Why I’ll sacrifice my sleep for the football

Why I’ll sacrifice my sleep for the football

Accepted. Sleep House has not seen too much sleep over the past few weeks – what with hot weather and the World Cup.

I’m not a massive football fan, but I’m massively patriotic, so I’m writing this, sitting here in red, white and blue…

And there is part of me that doesn’t want to write this blog – after all, I’m one of the loudest supporters cheering at the England team as they progress through the World Cup. I’m not poo-pooing their performance – goodness no. However, whether they lose or win, I know it will impact my sleep.

When we win 😉 I’ll have a few cheeky drinkies and as we know, alcohol might make you fall asleep faster, but that sleep is really poor quality – hence you wake up feeling unrested, and with the munchies. If we lose, there will be some commiseratory drinkies and the same will apply. So, is it just me that will drink too much? Maybe the current CO2 shortage impacting beer supply is a good thing to coincide with this worldwide tournament! Even if beer isn’t your thing, any alcohol will do the same.

But even if I gave up the alcohol, my anxiety levels are pretty high… peaking for the 90 minutes (plus stoppages) of the match… and that hormone change has an impact, particularly important for those evening matches!

So, what can we do about this?

  1. Reduce the alcohol, have lower alcohol versions – this is a good idea anyway so we don’t dehydrate with the higher temperatures. Intersperse alcohol with long soft drinks.
  2. Try to compensate – on the nights off from football, have no alcohol, and try to get more rest – you probably can’t control your wake time (employers like us turning up), so control your bedtime. Try to control your bedroom temperature. It sounds counter-intuitive, but only open the windows early morning and the evening to get cooler air in the house, and for most of the day keep the curtains/blinds drawn and windows closed to keep the heat out and that cooler air in.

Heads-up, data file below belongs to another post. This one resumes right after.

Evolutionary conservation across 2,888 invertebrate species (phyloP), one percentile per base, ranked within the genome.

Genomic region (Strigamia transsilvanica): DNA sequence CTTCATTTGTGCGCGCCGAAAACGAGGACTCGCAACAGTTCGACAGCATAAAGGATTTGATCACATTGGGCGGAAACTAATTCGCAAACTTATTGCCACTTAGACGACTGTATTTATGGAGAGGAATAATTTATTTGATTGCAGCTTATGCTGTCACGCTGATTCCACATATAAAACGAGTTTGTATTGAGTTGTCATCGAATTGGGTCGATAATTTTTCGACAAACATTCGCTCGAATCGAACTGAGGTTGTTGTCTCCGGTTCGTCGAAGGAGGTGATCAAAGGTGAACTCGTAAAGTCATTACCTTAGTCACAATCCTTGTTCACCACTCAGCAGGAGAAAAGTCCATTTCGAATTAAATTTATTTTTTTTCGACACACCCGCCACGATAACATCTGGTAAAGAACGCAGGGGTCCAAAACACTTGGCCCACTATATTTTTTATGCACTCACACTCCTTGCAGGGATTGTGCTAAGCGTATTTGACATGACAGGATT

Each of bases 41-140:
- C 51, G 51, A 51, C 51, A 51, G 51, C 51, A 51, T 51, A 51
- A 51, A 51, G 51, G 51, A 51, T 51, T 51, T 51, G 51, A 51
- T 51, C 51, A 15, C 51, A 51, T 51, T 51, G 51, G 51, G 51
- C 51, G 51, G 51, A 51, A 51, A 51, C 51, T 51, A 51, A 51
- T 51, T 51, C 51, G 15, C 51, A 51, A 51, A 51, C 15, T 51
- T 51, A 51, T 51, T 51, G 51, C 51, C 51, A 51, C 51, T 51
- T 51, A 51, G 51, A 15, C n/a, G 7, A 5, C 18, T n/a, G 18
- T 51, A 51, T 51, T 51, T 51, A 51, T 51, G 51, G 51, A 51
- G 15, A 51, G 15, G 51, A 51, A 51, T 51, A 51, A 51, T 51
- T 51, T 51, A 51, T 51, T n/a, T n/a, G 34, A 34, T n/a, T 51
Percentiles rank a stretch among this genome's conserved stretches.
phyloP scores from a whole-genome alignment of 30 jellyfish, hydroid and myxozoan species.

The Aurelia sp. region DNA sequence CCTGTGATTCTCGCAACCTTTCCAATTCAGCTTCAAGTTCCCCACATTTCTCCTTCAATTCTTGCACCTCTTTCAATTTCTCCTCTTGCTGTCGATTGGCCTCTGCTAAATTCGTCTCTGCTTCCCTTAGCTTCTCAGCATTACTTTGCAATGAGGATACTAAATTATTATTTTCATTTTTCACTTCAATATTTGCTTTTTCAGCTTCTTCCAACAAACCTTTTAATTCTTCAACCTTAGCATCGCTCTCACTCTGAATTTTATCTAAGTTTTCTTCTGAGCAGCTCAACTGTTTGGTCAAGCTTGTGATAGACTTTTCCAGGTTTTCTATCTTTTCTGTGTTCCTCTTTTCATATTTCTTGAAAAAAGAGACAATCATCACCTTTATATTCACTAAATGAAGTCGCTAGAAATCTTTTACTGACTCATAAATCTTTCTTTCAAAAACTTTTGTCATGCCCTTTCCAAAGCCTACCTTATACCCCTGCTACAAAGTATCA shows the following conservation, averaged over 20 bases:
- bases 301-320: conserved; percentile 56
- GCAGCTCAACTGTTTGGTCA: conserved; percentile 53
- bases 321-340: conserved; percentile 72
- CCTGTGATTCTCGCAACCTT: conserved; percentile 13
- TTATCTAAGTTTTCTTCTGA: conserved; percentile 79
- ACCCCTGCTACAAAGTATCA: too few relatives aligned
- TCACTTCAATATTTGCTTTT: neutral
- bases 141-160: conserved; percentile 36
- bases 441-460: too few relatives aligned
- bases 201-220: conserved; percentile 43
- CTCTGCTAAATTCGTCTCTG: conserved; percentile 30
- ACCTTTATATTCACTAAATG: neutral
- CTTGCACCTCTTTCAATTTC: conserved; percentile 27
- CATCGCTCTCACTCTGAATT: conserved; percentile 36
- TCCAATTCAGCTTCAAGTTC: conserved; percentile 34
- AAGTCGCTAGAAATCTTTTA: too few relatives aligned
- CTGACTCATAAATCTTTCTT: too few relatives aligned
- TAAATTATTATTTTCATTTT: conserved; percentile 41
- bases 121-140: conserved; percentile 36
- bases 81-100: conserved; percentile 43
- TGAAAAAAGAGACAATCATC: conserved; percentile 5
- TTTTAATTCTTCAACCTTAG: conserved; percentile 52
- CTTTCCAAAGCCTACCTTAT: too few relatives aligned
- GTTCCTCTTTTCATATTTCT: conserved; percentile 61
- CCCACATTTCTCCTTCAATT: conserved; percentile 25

Some people will say “naaaaa” and stay with the multiple drinks and not worry about the headache. If you decide to live with the tiredness tomorrow, the munchies and the slightly tighter waistband from ‘wasted’ calories (should that be ‘waisted’?) then consider adopting point two above! Also remember that if you consume alcohol, you’re more likely to snore – so expect a few extra bruises on the ribs from the other half! [Find out how to reduce snoring here]

I’m going to try 1 and 2 and accept that my sleep is not going to be as good as it could be for a while. I’ll also book in time for early nights and to recover in-between.

Come on England… I’ll gladly sacrifice my sleep on this occasion to support our World Cup campaign!
(And hope for the magic sponge to cool me down during this heatwave!)

Sleep in the News

Ed Miliband diagnosed with Obstructive Sleep Apnoea

In a startling breach of medical data confidentiality, I read about how Ed Miliband MP was diagnosed with OSA.

Tempting as it is to conjure up a more dramatic headline about the Labour party and Sleep… I will confine myself to merely pointing out that Ed Milliband is in the news as apparently having obstructive sleep apnoea. I find it curious how ENT has become involved.